Lancaster Farmland Trust and the Lancaster County Conservancy have joined forces to implement complementary grants from the William Penn Foundation to promote strategic land conservation in the Pennsylvania Highlands region. This first of its kind, large scale project, will allow the two local conservation organizations to pool their resources and expertise to preserve farmland and open space in the northeast region of Lancaster County. The grants, totaling $330,000, will be used to identify and prioritize critical agricultural and natural lands and trail corridors; offer technical assistance to landowners to develop and implement conservation plans including forested riparian buffers; and offer assistance to targeted municipalities to develop policies and programs that protect critical lands and resources.

“The William Penn Foundation grant will assist Lancaster Farmland Trust in identifying priority farmland for permanent protection.  We will also be able to focus on those properties that will benefit the most from best management practices and help improve water quality in the Highlands region.  Coordinating our efforts with the Lancaster County Conservancy allows us to think holistically to protect critical Lancaster County landscapes,” explained Stephanie Smith, Municipal Outreach Coordinator for Lancaster Farmland Trust.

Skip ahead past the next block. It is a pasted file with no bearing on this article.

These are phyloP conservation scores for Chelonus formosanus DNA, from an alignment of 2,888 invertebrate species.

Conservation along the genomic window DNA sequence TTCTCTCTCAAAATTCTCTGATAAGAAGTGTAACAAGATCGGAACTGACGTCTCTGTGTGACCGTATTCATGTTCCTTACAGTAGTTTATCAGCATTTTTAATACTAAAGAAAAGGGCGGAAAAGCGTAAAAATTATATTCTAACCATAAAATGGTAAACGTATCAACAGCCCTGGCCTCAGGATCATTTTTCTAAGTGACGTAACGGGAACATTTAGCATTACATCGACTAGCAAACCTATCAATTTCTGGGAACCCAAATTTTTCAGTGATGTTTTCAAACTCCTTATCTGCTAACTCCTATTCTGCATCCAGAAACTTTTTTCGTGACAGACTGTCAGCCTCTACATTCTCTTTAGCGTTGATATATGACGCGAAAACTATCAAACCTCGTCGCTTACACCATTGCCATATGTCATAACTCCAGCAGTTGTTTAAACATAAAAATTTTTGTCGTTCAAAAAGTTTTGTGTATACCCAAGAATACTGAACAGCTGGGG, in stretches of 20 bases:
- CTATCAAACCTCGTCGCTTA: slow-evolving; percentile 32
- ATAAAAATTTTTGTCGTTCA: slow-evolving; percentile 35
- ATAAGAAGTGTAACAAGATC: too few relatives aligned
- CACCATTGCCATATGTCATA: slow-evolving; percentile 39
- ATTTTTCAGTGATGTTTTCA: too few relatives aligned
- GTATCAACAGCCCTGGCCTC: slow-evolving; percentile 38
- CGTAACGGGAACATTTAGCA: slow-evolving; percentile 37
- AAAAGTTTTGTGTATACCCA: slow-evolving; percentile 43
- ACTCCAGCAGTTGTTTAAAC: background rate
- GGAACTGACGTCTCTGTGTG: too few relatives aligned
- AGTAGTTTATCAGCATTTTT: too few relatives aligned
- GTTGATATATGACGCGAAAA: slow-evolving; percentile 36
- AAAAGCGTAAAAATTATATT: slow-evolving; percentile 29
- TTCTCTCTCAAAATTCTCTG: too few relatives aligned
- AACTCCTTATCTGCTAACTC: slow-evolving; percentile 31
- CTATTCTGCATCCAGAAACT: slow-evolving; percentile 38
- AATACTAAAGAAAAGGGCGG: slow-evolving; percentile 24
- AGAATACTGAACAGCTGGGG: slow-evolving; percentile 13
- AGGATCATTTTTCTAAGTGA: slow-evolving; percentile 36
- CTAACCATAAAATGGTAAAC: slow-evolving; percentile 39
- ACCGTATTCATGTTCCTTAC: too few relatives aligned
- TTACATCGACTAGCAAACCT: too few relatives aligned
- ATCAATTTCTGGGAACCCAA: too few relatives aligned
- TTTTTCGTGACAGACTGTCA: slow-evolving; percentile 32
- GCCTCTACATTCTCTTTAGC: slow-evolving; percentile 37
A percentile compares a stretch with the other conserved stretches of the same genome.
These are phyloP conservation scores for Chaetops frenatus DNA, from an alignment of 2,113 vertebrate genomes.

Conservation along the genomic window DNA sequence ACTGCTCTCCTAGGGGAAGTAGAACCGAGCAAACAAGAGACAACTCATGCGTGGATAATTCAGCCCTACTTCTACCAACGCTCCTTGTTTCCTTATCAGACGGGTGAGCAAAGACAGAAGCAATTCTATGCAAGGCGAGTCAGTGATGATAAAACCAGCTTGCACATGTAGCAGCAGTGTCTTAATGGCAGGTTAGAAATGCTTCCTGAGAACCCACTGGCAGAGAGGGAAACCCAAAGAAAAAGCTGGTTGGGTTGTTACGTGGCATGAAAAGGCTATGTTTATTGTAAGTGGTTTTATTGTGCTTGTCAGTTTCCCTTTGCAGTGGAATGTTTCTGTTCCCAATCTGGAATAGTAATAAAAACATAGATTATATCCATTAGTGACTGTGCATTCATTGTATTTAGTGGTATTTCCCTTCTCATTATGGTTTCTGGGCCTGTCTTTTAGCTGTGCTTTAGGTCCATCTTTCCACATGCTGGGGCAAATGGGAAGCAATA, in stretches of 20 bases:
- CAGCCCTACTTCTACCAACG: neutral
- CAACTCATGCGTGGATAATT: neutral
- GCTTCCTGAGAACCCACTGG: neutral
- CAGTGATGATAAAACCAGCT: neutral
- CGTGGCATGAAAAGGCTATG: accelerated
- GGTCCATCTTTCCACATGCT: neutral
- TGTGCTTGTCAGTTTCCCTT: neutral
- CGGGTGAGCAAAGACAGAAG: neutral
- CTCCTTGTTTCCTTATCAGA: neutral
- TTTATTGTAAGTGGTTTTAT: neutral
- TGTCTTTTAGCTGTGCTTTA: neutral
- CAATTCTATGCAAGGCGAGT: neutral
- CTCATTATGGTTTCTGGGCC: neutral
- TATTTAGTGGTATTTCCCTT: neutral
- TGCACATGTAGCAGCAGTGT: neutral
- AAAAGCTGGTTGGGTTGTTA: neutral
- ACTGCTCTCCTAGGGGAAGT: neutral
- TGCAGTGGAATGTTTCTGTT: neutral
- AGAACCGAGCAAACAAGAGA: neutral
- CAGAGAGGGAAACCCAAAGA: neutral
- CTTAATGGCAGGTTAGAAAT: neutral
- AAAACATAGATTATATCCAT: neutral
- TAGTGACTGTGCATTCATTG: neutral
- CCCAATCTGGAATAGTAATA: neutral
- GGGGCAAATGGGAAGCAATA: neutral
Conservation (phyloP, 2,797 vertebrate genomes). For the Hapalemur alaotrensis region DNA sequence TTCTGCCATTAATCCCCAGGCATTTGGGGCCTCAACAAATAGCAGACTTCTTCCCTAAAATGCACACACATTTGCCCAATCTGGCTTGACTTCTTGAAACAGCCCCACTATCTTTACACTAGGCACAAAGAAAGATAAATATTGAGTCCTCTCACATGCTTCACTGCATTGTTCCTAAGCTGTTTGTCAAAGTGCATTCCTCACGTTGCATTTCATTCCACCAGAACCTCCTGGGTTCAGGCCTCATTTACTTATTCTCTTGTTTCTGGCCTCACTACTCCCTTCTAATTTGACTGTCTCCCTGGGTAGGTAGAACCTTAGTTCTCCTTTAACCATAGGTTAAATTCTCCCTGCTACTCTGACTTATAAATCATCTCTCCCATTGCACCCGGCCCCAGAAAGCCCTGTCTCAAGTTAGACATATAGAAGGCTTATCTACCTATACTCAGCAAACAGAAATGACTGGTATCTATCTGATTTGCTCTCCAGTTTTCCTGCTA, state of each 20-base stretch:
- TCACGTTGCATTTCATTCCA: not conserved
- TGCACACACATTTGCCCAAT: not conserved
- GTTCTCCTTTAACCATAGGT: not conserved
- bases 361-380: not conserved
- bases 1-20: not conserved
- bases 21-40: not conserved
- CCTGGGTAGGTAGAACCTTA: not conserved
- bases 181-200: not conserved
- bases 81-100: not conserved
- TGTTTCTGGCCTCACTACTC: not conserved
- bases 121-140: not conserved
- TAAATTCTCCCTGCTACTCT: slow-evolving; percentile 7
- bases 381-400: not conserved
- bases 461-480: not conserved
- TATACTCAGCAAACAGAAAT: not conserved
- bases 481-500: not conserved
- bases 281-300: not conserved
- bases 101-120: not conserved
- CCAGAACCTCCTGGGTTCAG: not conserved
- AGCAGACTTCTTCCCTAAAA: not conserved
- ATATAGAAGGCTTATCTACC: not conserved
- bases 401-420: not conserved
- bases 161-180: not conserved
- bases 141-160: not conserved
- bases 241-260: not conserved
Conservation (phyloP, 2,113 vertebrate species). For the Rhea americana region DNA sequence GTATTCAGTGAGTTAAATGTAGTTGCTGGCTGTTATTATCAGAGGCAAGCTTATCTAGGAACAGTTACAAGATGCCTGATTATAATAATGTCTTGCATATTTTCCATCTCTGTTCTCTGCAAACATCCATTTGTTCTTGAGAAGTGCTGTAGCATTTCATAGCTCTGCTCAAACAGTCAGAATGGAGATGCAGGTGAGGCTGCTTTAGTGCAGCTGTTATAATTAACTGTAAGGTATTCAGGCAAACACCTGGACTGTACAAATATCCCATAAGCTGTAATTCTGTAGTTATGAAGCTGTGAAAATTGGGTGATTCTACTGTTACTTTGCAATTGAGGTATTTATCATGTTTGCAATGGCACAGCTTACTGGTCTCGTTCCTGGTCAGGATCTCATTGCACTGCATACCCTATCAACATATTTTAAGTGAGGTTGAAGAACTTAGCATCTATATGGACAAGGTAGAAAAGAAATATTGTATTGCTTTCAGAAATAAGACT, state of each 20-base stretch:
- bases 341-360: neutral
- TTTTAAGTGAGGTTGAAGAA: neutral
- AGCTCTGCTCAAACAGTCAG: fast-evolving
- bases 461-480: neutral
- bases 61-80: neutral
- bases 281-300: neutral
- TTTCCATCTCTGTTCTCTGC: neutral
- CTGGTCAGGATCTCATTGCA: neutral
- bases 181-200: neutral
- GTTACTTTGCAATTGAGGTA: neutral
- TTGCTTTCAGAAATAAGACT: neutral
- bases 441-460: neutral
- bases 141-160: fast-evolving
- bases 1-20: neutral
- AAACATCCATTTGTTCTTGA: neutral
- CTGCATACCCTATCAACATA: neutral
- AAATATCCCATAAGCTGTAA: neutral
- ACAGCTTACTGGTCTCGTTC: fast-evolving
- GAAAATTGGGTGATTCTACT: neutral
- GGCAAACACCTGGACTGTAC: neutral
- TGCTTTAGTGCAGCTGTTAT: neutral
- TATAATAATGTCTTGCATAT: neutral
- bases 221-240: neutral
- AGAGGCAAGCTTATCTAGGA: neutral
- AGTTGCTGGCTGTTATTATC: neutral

The Pennsylvania Highlands region is an area of the Appalachian Mountains located in Eastern Pennsylvania. In Lancaster County specifically, the Highlands are concentrated in the northeastern part of the county and include 20 municipalities mainly within the Conestoga River Watershed. The region is ecologically important because of its valuable natural resources and watersheds. Its dense forests protect and supply clean drinking water, protect against urban sprawl, and its working farms contain some of the most productive non-irrigated soils in the country.

“The grants from the William Penn Foundation provide a unique opportunity for the Conservancy and the Trust to work together to protect lands that possess the very best characteristics of open space and working agricultural lands.  The grant will further the Conservancy’s mission to protect watersheds and will enhance natural resource protection by coordinating the efforts of two conservation organizations,” said Tom Stahl, Director of Stewardship for the Lancaster County Conservancy.

As part of the project implementation, Lancaster Farmland Trust and the Lancaster County Conservancy will host a free breakfast and informational workshop for landowners in the Highlands region. Participants will learn about protecting theirland, benefits of preservation, and financial incentives for implementing best management practices. The workshop will be held on Wednesday, July 11, 2012 at Shady Maple Restaurant, 129 Toddy Drive, East Earl, PA 17519. The breakfast begins at 8 a.m. followed by the program from 9 a.m. to 12 noon. To reserve a spot, please call Gayle McMichael at the Trust at 717-687-8484 by July 6th.